USS NITZE, At Sea (NNS) -- Sailors aboard the Arleigh Burke-class guided-missile destroyer USS Nitze (DDG 94) participated in a practice strait transit, Jan. 23.
In the scenario, the Nitze, along with Arleigh Burke-class guided-missile destroyers USS Porter (DDG 78) and USS James E. Williams (DDG 95), transited the fictional "Beryl Strait" off the coast of the equally fictional country "Amber."
During the simulated transit, the small craft action team (SCAT) stationed at weapon mounts on board the ship closely monitored the actions of suspicious vessels.
"The scenario was pretty close to reality," said Chief Gunner's Mate David Hill, the anti-terrorism watch officer directing the crew-served weapons during the training scenario. "Although this was an extreme case, we need to prepare (for) anything."
In the scenario, Nitze came under attack by small craft while transiting the strait.
"We were set up the way we will be when we transit future straits," said Lt. Greg Trach, USS Nitze weapons officer.
"The scenario was run as if it was real," said Hill. "When we see small boats inbound like we did today, we will act accordingly."
During an actual strait transit, there will be many factors and possible dangers for the crew on the Nitze to look out for.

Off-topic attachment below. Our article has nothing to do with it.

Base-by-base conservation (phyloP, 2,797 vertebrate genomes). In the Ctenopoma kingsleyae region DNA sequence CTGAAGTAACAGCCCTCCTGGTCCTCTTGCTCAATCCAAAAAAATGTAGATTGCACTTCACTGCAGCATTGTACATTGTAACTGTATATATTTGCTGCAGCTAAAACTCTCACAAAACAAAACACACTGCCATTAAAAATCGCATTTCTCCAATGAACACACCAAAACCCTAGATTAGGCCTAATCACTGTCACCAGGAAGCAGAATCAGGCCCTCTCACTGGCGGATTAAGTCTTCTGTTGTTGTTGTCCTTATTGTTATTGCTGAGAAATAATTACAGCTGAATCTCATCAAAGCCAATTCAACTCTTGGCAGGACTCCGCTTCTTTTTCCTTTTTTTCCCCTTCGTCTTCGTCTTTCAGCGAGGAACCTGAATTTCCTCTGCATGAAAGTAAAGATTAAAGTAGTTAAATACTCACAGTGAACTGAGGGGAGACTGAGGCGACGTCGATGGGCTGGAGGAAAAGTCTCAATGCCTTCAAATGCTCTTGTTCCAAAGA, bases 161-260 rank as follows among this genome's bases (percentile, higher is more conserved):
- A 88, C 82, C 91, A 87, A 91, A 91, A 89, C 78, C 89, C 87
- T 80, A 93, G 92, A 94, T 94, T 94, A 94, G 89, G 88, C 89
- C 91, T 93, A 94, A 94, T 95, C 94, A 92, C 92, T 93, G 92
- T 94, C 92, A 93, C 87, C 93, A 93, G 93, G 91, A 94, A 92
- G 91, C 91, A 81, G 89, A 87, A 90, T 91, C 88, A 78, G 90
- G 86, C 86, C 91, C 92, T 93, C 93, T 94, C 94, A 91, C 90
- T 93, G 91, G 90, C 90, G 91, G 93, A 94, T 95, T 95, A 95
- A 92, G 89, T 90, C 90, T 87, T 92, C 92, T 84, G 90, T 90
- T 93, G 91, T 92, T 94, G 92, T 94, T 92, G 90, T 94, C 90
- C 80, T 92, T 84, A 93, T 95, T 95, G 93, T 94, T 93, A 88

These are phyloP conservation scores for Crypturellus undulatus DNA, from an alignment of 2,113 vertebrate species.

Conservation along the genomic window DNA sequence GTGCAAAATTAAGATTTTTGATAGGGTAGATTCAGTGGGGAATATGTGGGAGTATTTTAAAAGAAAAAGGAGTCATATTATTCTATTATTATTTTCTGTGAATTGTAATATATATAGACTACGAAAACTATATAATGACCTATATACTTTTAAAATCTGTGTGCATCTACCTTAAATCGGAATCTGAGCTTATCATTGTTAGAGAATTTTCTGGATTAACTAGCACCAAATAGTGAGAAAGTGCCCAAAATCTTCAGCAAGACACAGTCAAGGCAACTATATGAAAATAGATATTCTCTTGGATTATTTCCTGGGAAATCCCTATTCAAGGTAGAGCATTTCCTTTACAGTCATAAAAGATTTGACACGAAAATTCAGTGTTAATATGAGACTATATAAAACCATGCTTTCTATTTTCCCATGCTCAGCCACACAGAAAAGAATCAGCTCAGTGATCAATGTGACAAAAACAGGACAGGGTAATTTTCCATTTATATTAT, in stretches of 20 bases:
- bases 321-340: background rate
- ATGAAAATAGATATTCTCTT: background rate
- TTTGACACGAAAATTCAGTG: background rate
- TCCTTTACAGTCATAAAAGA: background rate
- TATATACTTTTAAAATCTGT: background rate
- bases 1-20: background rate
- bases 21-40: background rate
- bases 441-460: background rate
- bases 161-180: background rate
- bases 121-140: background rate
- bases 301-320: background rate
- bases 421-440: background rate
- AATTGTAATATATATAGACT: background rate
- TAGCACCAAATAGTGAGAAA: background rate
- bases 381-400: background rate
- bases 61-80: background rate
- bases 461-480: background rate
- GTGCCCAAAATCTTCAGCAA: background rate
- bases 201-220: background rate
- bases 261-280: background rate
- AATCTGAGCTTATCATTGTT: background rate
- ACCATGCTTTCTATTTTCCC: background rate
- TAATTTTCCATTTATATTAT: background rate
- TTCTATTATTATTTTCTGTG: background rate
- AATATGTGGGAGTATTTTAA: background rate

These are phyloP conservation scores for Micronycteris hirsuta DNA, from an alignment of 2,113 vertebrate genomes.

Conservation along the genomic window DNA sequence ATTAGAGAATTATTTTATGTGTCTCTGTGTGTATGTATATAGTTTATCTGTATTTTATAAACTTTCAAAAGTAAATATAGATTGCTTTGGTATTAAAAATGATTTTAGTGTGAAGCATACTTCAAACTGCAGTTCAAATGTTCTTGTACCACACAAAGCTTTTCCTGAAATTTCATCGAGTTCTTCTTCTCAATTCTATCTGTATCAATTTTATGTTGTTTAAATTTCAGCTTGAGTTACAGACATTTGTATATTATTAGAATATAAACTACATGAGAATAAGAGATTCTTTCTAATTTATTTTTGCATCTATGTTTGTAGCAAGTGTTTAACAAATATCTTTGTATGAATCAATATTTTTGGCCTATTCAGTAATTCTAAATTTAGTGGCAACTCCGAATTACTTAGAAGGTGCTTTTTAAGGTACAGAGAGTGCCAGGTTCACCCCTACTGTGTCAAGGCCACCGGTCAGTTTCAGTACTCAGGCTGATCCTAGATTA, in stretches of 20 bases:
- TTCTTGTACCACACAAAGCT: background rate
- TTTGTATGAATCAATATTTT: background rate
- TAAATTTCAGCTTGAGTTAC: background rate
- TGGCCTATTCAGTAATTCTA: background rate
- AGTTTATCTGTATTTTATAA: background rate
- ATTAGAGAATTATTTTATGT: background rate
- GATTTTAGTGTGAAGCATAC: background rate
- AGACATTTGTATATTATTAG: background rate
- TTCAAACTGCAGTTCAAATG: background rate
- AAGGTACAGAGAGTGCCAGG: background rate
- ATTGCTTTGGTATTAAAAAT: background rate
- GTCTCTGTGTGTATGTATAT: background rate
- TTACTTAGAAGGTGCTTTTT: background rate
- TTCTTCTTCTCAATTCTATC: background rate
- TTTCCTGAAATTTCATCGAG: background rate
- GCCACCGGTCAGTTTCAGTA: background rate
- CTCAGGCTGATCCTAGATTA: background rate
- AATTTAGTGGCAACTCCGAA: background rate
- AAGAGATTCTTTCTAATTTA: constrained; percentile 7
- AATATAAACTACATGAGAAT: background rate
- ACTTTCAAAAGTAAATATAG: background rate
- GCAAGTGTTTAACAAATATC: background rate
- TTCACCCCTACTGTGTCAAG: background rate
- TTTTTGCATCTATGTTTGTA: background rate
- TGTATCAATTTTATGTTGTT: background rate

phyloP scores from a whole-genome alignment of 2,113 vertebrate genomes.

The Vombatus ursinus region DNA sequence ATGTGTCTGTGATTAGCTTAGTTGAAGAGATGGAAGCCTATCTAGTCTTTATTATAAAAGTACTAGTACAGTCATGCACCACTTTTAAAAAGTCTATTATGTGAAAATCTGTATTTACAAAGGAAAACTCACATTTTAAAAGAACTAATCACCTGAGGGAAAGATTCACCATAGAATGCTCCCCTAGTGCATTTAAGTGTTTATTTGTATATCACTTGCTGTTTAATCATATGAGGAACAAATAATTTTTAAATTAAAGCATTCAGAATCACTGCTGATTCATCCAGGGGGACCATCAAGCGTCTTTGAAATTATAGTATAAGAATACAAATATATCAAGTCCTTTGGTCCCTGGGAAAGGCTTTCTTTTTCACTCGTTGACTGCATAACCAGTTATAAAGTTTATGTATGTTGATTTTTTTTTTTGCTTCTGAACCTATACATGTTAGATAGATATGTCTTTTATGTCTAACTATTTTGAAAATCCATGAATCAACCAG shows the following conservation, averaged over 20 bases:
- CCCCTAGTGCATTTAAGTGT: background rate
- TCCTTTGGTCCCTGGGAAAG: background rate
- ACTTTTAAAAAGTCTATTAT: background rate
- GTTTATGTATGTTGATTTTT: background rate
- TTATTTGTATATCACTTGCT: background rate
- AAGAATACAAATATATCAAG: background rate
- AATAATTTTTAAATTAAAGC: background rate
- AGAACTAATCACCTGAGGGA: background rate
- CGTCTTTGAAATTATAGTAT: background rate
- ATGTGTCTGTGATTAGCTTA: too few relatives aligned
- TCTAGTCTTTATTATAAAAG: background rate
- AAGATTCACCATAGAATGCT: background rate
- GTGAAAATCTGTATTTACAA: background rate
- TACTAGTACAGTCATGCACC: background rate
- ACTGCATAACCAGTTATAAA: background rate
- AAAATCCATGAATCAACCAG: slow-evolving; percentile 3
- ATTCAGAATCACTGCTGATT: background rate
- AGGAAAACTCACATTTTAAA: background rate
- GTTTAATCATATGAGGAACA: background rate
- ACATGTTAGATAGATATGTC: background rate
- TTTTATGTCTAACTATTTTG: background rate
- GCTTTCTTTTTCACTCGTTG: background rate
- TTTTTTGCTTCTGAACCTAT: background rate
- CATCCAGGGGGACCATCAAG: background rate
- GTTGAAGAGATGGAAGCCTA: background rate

"Small boats are one of the many threats we need to be concerned with as we transit a strait," said Trach.
During the practice strait transit, the crew on board the Nitze was able to defend the ship against the aggressors.
"We were able to use pre-planned responses until the threat increased to a level where the ship needed to defend itself," said Trach.
"The aggressors displayed weapons, fired on us and we engaged them," said Hill.
The purpose of the training is to get the crew used to what they may see in the worst case scenario. It gives them the ability to act immediately and without hesitation in a bad situation.
"The training is to prepare the crew in the event of an actual attack," said Trach. "It will help them rely on training instead of freezing up when something goes wrong."
"The crew was outstanding and professional even in this training environment," said Hill. "They performed in the manner in which they were trained to defend the ship."
Nitze is part of the Enterprise Carrier Strike Group, which is underway conducting a composite training unit exercise (COMPTUEX). COMPTUEX is designed to bring every part of a strike group together to work effectively and efficiently as one cohesive unit, ensuring overall readiness prior to regular deployment.
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